Chronic infection is characterized by persistently high levels of antigen exposure, causing T cells to progressively lose effector functions and progress to exhaustion, similar to the state in cancer. Given its success in the treatment of cancer, anti-PD-1/PD-L1 therapy has potential in the treatment of severe chronic infections.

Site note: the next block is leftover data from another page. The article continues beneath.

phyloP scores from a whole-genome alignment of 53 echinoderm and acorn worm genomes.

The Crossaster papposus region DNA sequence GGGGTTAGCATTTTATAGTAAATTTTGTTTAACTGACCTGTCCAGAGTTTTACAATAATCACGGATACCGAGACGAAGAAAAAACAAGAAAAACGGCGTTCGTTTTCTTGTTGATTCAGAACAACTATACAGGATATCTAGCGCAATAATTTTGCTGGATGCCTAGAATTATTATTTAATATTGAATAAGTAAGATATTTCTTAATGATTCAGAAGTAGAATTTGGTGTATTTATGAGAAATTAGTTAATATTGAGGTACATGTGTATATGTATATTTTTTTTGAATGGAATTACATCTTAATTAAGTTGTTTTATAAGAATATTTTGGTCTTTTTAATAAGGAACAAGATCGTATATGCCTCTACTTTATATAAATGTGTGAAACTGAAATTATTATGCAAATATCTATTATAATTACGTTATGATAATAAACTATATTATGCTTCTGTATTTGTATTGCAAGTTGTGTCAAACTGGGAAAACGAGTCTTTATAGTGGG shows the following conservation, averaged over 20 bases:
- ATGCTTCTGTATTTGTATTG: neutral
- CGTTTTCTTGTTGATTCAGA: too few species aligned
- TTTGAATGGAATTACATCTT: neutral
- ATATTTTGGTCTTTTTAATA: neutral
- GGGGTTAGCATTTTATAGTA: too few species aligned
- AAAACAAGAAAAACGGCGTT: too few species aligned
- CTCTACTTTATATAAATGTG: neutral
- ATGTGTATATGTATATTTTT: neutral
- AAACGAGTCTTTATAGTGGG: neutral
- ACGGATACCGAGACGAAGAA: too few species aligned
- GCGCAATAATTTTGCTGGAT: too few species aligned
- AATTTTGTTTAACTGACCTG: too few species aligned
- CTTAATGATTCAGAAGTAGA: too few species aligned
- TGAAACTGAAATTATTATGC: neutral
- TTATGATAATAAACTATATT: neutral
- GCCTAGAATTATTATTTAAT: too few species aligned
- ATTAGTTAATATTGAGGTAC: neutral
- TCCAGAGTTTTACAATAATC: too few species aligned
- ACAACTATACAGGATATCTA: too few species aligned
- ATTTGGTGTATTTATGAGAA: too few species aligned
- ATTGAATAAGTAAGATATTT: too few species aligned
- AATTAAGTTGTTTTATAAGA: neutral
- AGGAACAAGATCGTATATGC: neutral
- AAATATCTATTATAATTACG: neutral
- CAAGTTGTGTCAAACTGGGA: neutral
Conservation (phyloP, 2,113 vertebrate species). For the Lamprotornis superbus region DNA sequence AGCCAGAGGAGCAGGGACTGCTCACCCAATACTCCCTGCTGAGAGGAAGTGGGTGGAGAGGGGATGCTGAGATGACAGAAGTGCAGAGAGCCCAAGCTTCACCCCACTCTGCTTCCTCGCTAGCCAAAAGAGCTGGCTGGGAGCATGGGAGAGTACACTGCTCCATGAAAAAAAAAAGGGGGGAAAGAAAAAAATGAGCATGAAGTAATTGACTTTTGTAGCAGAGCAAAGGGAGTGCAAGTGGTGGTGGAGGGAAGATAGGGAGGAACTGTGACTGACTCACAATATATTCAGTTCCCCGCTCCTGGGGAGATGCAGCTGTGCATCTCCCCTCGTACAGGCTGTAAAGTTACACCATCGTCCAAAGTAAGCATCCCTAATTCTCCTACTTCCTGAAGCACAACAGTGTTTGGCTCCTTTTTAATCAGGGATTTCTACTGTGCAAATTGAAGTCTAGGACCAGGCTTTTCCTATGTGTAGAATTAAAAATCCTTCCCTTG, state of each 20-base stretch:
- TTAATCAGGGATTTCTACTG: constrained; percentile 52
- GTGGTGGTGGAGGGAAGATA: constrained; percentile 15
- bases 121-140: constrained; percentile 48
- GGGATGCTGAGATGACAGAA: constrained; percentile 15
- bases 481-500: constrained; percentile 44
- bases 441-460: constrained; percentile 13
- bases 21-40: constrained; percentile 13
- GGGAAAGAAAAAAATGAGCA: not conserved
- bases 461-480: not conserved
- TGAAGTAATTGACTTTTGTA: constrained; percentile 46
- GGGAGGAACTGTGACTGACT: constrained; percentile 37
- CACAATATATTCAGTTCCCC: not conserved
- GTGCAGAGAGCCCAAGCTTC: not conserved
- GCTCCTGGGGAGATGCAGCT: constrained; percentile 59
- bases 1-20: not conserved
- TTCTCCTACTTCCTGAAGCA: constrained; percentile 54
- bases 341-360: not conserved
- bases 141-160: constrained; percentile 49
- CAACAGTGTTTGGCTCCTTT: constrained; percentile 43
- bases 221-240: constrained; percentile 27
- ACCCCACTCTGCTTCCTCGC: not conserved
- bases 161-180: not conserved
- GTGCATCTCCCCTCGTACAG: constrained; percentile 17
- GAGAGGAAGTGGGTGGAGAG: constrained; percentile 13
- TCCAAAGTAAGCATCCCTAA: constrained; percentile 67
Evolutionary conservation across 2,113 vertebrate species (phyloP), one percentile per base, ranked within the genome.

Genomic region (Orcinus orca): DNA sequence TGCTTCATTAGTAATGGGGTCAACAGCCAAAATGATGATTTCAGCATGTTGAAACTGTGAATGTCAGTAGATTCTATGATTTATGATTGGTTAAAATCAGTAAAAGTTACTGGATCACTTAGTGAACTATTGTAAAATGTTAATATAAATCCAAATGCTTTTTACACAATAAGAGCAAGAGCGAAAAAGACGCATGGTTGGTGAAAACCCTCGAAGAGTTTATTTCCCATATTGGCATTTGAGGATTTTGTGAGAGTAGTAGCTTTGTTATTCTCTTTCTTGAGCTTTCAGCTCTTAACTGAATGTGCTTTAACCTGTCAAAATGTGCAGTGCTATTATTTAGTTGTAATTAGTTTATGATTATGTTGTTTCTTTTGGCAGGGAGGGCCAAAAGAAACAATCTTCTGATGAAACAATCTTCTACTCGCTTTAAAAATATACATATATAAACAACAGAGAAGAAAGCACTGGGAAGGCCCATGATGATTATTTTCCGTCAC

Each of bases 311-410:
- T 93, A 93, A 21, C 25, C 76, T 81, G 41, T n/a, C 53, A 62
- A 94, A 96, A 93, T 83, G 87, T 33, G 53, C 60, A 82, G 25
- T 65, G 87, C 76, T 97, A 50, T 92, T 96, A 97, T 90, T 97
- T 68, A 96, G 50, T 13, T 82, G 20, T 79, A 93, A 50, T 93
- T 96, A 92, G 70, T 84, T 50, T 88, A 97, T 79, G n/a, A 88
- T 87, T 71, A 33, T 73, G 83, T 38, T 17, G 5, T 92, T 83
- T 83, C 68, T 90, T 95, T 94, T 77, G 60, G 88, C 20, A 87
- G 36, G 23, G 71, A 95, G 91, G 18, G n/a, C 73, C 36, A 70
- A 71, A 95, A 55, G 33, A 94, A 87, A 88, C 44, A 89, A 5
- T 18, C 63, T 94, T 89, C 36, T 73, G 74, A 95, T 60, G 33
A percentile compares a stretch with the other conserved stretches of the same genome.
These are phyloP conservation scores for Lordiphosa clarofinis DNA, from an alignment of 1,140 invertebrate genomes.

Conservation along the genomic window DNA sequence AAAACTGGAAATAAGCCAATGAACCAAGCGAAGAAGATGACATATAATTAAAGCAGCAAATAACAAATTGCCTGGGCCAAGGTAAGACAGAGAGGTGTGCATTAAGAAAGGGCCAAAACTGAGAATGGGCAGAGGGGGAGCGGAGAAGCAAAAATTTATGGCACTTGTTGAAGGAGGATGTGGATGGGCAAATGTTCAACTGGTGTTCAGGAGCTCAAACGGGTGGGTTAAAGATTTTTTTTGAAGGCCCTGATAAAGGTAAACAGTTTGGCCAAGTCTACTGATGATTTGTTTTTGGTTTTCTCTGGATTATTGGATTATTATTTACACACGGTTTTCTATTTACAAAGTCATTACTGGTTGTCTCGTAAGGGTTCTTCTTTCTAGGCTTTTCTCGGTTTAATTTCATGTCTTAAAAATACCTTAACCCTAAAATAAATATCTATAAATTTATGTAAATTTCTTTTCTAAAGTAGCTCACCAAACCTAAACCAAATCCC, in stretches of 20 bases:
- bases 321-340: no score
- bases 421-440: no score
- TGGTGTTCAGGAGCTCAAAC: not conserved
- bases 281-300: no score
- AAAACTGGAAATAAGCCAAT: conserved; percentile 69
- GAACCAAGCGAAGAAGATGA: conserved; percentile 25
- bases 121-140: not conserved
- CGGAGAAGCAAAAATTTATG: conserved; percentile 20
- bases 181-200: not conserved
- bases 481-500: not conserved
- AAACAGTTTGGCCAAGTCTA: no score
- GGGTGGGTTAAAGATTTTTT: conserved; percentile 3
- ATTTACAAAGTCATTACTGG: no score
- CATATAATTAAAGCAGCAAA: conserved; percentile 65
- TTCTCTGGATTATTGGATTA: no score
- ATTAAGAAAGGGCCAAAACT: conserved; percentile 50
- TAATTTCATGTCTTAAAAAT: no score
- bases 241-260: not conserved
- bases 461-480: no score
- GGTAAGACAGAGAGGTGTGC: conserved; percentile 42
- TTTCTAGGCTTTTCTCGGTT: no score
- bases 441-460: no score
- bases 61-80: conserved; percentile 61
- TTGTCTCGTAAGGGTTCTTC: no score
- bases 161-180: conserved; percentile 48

High PD-1 expression on CD8+ T cells was first reported in acute lymphocyte choriomeningitis virus (LCMV) infection. In addition, in infection with HIV, simian immunodeficiency virus, hepatitis B virus (HBV), and hepatitis C virus (HCV), PD-1 was observed to be expressed on virus-specific T cells (111–114). Studies have shown that several transcription factor binding sites regulate PD-1 expression on exhausted T cells. In the context of viral infection, binding of the transcription factor IFN regulatory factor 9 (IRF9) to the Pdcd1 promoter induces Pdcd1 transcription, which is also observed for the transcription factor forkhead box protein O 1 (FoxO1) (115, 116). Furthermore, during chronic infection, high expression of PD-1 can be induced by demethylation of the Pdcd1 promoter, which is observed in exhausted CD8+ T cells (117). Additionally, Alfei et al. (58) found that a new TOX molecule is correlated with PD-1 expression and can maintain the population of exhausted T cells. Metabolic processes play a vital role in the execution of the T-cell exhaustion program. Intriguingly, a recent report showed that PD-1 regulates several metabolic changes in the development of T-cell exhaustion (118). In chronic infection, PD-1 on T cells interacts with its ligands, which are found to be increased in monocytes, macrophages, and neutrophils, shutting down the T-cell response and leading to immunosuppression. CD4+ T cells expressing high PD-1 during HBV infection appeared to exhibit loss of helper T-cell function, and after treatment with PD-L1 blockade, the function of CD4+ T cells was partially restored (119). Combined blockade of the costimulatory molecule OX40 (CD134) and PD-L1 also improved the function of HBV-specific CD4+ T cells (120). Recently, Zhou (121) found that during LCMV and adenovirus infection, liver-resident NK (LrNK) cells expressing PD-L1 can control hepatic T-cell antiviral activity. In addition, blockade of PD-L1 can abolish the suppressive effect of LrNK cells on T cells (121). Notably, PD-L1-expressing neutrophils should attract attention for their importance in contributing to T-cell exhaustion because they are much more numerous than other immune cells. Moreover, recent studies have shown a link between PD-1/PD-L1 expression and clinical outcomes. In acute infection and untreated chronic infection, upregulation of PD-1 expression was linked to decreased effectiveness of CD4+ T-cell antiretroviral therapy (ART) (7, 122). PD-1 expression on CD8+ T cells after ART has been associated with impaired CD4+ T-cell immune reconstitution (123), microvascular diseases (124), and a reduced time to viral rebound after ART cessation (125). During the acute inflammatory phase of chronic HBV, elevated expression of PD-1/PD-L1 is required to offset the increasing positive costimulatory signals to prevent severe damage from an overvigorous immune response (7). Intriguingly, in Listeria-infected mice, PD-L1 binds to unknown receptors (not PD-1 or CD80) and is characterized as a costimulatory factor for antigen-specific CD8+ T cells (Table 1) (86).